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SECURITY

Six common scams and how to protect yourself against them

22 December 2023

According to the Australian Competition and Consumer Commission (ACCC), scams cost Australians a record $3.1 billion in 2022.1

It can be very hard to tell the difference between a genuine person and a scammer trying to deceive you. But there are some tell-tale signs of scams that you can look out for. We’ve listed common scams and how you can protect yourself against them.

What are the most common scams?

Impersonation scams

These usually involve a scammer contacting you over the phone and pretending to be from a trusted organisation – for example, a bank, the police or the government. They can even pretend to be one of your loved ones.

Impersonation scammers usually request urgent actions. They try to trick you into providing personal and important information or transferring money. Sometimes, they do this under the pretence of “keeping your money safe” somewhere while the issue is under investigation.

Scamwatch received more than 14,600 reports of bank impersonation scams in 2022, resulting in more than $20 million in losses.2     

Remote access scams

Scammers can call or text you to try to access your computer remotely. They might pretend they’re from a computer company, internet provider, your bank's security department or another business. The reason for the contact is generally to offer technical support for a problem.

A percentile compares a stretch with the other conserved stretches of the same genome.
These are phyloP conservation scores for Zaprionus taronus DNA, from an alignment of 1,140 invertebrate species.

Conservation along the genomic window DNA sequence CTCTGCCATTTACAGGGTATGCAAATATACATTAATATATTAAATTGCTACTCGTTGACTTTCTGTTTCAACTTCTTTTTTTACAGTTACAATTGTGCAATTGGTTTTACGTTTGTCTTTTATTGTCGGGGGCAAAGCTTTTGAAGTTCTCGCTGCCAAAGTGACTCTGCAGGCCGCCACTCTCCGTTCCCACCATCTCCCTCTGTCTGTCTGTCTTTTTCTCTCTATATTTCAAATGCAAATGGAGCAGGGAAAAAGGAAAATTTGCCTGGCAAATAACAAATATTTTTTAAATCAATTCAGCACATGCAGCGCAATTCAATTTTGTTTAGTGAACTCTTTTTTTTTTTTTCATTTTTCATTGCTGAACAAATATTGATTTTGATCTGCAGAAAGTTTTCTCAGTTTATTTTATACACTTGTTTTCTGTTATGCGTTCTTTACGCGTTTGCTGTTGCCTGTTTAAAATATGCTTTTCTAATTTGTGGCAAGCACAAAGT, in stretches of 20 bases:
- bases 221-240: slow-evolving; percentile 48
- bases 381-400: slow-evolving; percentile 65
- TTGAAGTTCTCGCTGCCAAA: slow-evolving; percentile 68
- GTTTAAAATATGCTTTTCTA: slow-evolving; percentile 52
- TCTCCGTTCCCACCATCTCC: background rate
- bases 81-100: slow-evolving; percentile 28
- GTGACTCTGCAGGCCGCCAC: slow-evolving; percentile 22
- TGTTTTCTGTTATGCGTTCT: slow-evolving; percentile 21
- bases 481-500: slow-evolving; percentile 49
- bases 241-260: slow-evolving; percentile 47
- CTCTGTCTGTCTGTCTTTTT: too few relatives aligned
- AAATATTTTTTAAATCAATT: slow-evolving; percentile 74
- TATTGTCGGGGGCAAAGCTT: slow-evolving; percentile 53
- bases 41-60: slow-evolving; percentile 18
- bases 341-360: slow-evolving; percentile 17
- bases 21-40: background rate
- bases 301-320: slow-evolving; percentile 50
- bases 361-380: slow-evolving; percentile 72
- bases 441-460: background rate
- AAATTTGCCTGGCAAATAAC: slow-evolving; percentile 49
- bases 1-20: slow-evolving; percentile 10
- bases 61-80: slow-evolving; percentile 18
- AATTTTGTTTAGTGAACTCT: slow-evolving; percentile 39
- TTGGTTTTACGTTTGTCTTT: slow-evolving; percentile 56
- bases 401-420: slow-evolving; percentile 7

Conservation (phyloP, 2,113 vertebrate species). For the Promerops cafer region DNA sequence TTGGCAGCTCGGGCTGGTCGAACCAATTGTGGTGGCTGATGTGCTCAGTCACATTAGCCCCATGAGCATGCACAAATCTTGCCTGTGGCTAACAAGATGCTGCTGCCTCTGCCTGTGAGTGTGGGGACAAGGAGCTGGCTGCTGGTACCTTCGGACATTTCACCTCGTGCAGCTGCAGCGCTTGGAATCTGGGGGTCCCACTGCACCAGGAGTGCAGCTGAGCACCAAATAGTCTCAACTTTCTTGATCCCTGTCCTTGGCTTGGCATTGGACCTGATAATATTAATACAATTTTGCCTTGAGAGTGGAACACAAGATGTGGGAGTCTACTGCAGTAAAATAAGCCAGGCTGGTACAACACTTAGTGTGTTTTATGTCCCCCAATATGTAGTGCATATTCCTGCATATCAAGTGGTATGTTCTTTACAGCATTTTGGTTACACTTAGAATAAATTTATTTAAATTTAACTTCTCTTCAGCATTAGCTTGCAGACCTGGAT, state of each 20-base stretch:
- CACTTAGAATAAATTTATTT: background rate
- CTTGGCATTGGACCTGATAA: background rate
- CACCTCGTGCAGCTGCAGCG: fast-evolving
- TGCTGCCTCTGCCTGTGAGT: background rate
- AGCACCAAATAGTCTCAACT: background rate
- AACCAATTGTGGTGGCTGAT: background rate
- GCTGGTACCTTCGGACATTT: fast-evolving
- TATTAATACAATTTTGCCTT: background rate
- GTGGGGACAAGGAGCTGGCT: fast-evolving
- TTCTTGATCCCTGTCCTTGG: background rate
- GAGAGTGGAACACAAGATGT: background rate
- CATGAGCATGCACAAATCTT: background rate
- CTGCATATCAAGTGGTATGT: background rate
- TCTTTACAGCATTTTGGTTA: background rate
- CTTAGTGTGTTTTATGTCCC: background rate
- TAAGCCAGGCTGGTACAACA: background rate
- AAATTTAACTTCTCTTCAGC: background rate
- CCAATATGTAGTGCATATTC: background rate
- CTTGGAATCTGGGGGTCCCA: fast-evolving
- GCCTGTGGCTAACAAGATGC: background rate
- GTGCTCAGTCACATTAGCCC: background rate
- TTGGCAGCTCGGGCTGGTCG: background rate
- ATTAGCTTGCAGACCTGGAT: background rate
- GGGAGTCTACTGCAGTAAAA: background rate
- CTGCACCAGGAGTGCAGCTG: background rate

This gives scammers an ideal excuse to ask for remote access to your computer. Once they have control, they can reach your personal files, emails, and apps. They might even install harmful software.

They may also push you to buy software or services to ‘fix’ the problem and get your bank or card details.

Don't allow remote access or software downloads requested by callers. If you ever receive a suspicious call, hang up and call the business directly to confirm if it was a legitimate call.

Buying and selling scams

Buying or selling something on online marketplaces? Knowing how to spot a scam might help to ensure a smooth transaction.

Scammers will try to trick you into thinking you’re dealing with a genuine buyer or seller.

When posing as a seller, scammers could ask you to pay for an item that may not exist and won’t be delivered.

If they pretend to be a buyer, they may say they overpaid you and request a refund. Watch out! They may even provide fake payment receipts via email or text to support their claim. 

Romance scams

Don’t assume that someone you met online is who they say they are. Scammers go to great lengths to convince you the relationship is real. They then can use the connection to ask for gifts, money or investments.

Scamwatch data reveals more than $40 million was lost to romance scams in 2022.3

If an online relationship develops quickly or you feel uncomfortable about any aspect of how it has developed, listen to your gut. While the relationship may seem real, romance scammers are experts in stealing your heart and your money.

Phishing scams

Scammers claim to be from a trusted organisation when they text or email you. The message usually has a fake link to update your details or make a payment. But scammers are creative, and new story variations always pop up.

They usually want you to provide or confirm your personal details or transfer money to their account.

Phishing messages can look genuine. They can have the company’s logo and branding – and may even appear on the SMS thread of your bank or other trusted company. They can take you to fake websites that look legitimate but have a slightly different address. For example, ‘mybank.com.au’ can become ‘my-bank.com.au’.